Each survey point and most large objects should be marked with a tag or label so they can be easily identified.
- Yellow Disk-mark tags are available from York Survey.
- You can write on the disks with a black permanent marker pen (Sharpie) or engrave the letters more permanently with a hot soldering iron.
- The tags can be attached using nylon cable ties, 450mm x 8.0mm
A digital dive computer can be used to measure depth underwater.
- Where possible the same dive computer should be used for all depth measurements on site.
- The instrument needs to be able to report depth to a resolution of 0.1m or better.
- Do not use the Uwatec dive timer for this as it does not always report depth in metres correctly
Site Recorder software is used to process tape and depth measurements made during underwater surveys.
A protractor and bubble level can be used to measure the angle of a section of stucture on the site. The flat edge is placed against the structure and the bubble level placed alongside and levelled to provide a horizontal reference line. The angle of the structure can be read where the horizontal line meets the edge of the protractor.
Planning or drawing frames are used for making detailed drawings of the seabed or wreck structure.
We use 1m x 1m and 2m x 1m sections of 200mm steel reinforcing mesh, painted yellow. These are rugged planning frames and can be left on site between use. We also had some custom made from stainless steel.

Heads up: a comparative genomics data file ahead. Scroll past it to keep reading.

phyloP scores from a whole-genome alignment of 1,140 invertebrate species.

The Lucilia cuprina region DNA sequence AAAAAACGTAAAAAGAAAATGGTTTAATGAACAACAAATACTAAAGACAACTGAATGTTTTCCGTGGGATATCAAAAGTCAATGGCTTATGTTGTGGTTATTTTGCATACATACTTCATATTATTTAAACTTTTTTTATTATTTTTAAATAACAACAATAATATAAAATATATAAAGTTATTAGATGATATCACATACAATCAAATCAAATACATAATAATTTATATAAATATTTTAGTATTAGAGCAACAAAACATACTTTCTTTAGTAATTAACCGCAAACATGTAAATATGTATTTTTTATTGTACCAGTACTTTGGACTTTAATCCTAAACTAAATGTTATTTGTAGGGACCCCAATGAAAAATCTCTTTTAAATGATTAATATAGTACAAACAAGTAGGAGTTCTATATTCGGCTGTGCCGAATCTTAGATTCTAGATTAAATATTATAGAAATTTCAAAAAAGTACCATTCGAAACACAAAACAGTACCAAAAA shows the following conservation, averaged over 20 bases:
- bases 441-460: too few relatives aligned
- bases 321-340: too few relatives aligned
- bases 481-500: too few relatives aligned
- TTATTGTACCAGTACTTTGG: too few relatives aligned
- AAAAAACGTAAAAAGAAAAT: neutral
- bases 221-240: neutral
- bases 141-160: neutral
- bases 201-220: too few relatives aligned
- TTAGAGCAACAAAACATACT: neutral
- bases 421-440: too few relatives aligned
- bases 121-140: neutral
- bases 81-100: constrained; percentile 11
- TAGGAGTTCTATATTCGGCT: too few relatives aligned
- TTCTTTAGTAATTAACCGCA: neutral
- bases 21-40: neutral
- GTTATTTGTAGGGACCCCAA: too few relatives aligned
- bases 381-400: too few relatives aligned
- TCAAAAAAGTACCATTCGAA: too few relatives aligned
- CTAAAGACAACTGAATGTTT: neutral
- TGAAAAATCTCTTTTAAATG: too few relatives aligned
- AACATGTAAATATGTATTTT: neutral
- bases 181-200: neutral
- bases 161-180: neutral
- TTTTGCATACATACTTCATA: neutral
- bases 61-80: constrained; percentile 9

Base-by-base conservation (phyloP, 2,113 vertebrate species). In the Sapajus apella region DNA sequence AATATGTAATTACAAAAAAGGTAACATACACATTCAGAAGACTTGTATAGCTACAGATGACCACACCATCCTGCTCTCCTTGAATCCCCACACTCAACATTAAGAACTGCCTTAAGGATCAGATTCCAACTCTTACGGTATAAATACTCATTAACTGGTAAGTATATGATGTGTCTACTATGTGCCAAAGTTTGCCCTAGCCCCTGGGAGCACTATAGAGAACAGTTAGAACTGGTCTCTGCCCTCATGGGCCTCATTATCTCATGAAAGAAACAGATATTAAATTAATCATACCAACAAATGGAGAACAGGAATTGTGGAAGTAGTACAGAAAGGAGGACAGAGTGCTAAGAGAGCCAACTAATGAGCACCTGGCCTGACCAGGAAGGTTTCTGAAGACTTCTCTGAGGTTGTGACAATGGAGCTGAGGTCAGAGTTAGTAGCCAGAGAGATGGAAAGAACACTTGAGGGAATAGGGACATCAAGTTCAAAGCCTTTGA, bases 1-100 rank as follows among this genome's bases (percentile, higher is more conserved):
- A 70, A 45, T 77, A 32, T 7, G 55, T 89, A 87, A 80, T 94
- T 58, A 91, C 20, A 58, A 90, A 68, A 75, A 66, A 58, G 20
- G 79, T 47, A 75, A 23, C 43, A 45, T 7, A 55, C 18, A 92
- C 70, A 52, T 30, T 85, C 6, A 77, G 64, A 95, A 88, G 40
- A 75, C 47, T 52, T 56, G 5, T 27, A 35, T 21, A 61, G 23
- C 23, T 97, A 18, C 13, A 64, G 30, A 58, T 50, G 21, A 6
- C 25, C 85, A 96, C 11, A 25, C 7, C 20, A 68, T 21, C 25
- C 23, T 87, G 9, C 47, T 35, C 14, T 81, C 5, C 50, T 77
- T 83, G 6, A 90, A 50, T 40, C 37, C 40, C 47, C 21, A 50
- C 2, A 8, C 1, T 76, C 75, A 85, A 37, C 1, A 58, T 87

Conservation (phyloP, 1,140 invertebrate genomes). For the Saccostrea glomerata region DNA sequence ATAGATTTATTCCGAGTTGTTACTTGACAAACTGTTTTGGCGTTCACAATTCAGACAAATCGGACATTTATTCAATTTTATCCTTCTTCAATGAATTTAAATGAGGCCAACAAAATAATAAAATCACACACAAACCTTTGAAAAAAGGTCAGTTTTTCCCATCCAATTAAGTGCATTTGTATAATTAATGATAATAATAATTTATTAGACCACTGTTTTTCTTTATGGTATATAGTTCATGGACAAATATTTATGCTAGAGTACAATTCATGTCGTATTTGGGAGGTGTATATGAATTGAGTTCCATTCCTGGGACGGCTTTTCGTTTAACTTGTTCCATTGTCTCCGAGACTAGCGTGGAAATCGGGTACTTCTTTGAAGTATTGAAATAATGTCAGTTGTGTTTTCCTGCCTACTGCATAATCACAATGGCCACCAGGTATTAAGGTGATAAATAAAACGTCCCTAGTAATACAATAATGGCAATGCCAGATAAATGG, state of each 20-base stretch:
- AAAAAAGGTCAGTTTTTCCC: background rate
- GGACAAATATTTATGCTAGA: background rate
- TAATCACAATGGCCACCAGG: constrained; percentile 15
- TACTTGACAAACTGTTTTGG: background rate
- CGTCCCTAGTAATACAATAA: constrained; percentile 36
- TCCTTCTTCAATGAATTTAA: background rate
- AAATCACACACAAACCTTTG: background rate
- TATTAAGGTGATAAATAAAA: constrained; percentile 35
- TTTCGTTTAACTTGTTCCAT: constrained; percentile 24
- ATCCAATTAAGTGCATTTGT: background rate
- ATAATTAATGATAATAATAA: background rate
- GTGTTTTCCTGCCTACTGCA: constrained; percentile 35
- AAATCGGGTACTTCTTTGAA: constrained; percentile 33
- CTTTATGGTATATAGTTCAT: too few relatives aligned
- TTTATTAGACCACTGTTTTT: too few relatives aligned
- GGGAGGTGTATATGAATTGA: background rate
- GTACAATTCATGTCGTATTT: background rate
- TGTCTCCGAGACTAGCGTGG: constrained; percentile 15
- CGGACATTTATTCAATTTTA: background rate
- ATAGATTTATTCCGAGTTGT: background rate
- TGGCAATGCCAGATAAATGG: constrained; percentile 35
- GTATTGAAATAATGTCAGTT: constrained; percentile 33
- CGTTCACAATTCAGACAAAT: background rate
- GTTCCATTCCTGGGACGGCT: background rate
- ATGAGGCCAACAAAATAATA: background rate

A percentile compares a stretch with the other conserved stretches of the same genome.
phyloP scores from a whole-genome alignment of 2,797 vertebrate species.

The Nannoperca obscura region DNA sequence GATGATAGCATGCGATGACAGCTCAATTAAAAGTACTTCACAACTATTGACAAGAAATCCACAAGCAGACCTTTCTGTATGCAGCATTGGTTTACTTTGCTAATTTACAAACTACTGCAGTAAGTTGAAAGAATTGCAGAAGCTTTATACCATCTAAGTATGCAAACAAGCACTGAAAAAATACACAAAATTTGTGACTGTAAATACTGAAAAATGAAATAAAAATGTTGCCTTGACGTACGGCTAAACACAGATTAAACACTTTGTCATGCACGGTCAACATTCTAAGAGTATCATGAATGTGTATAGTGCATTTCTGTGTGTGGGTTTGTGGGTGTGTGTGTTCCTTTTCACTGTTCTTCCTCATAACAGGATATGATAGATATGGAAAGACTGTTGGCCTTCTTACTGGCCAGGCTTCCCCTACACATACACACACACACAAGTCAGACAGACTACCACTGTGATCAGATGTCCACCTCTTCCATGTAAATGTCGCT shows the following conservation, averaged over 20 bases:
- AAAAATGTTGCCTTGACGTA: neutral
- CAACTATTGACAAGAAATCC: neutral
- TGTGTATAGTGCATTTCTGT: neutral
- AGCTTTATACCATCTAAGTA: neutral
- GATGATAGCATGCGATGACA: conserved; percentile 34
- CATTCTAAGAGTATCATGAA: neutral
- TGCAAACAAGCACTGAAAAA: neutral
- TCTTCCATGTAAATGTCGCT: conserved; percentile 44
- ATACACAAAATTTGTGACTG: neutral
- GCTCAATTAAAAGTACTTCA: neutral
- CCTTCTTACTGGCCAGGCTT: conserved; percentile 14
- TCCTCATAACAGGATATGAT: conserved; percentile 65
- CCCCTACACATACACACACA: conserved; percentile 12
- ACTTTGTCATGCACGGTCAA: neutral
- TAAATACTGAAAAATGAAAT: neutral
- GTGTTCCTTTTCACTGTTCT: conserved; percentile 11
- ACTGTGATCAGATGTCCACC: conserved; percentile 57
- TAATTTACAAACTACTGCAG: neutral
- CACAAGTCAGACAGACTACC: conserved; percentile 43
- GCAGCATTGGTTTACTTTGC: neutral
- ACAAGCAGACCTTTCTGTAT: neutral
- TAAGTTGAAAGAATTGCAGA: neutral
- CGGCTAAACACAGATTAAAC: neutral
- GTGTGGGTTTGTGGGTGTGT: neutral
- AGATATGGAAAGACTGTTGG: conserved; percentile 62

Alternatively, you can make a planning frame from 20mm square section plastic tubing and right angle connectors available at some hardware stores. The strings are thin elastic fed through holes drilled in the tubing. You will need to add weight to this kind of frame as otherwise it will float.
Yellow road crayon can be used to mark detail points on concreted iron objects.
Road crayon is available from hardware stores and builders merchants.
Bubble level [Advanced]
A bubble level can be used for high precision depth measurements. The bubble level is usually thought of as ancient technology; it uses a bubble of air to accurately transfer a known level from one point on the wreck site to other points on the site. Height measurements to points on ships structure can then be made from a common level.
- Wire brush and scraper can be used for cleaning weed from concreted iron guns and anchors before recording.
- Probes can be used to locate objects buried just beneath the surface of the seabed, we use stainless steel welding rods for this job.
Vernier callipers are used to accurately measure the thickness of flat, round or bar shaped objects.